2. Joint Tenants with Rights of Survivorship

This arrangement is different from a tenants in common arrangement in that in the case of one co-owner’s death, the deceased party’s shares will be automatically absorbed by the living co-owners. For this reason, this type of structure is more common among family members or cohabiting partners looking to purchase property together.

If, for example, you are purchasing with a family member and would like them to automatically absorb your portion in case you pass away unexpectedly, this is the option you’d go with. Even if the deceased has it written in their will to pass their interest to a beneficiary, that likely won’t be honored.

A joint tenants agreement requires these four essential components:

  1. Co-owners must all acquire the property at the same time.
  2. Co-owners must all have the same title on assets.
  3. Each co-owner must own equal interests in the property. So if you buy with one friend, you’ll own 50%, but if you buy with two friends, you’d own one-third of the property. This may be an important consideration if co-owners will occupy different amounts of space in the property.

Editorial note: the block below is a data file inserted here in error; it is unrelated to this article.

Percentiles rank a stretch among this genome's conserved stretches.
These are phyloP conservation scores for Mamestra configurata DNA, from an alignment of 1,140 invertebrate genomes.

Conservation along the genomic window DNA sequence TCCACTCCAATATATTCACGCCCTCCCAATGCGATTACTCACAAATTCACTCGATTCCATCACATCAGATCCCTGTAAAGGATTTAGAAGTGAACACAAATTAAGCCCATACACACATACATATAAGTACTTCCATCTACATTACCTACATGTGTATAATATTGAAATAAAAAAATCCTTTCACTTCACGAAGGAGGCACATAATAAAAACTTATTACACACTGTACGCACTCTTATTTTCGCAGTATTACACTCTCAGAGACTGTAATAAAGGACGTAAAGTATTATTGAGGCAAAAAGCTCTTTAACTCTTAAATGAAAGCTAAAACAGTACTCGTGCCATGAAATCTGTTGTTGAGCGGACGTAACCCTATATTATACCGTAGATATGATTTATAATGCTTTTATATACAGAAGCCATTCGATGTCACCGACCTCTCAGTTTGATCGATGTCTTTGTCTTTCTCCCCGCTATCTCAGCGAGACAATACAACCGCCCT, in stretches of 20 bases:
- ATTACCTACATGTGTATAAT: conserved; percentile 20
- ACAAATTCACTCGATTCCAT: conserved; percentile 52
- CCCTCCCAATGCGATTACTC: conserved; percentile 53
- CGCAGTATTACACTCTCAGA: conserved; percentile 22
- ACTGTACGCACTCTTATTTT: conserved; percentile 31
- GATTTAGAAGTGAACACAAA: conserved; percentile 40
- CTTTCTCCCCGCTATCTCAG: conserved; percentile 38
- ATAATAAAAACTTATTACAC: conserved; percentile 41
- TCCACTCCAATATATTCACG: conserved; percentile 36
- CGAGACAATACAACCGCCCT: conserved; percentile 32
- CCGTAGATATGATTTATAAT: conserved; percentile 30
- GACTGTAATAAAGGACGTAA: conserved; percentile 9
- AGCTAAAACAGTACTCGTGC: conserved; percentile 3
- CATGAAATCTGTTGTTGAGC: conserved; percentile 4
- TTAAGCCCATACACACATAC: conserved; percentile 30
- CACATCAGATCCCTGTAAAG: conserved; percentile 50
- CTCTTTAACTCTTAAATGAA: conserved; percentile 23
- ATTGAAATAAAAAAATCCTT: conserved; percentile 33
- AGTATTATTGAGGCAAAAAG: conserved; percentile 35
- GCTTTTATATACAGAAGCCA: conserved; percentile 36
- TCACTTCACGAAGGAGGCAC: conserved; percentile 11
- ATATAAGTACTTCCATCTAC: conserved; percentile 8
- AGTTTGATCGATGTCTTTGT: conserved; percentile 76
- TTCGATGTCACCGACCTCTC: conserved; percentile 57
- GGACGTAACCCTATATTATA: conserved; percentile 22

4. Co-owners must each have the same right to possess the entirety of the assets.

The Pros of a joint tenants agreement

Everyone owns an equal share in the property

There’s not arguing over shares if you go with a joint tenants arrangement, since it requires all co-owners to have an equal interest. So each co-owner has the same right to use, take loans out against, or sell the property.

No decisions to make if someone dies

There’s nothing for co-owners or family members to fight over after you pass away. Your ownership shares are automatically inherited by the other co-owners when you pass away, regardless of what might be written in a will.

The Cons of a joint tenants agreement

Equal ownership

Equal ownership can be a con as much as it’s a pro. If you’re going to occupy more than 50% of the space, or put up more of the mortgage or down payment, you may want to own more than your equal share of the property. If that will bother you, a TIC agreement is best.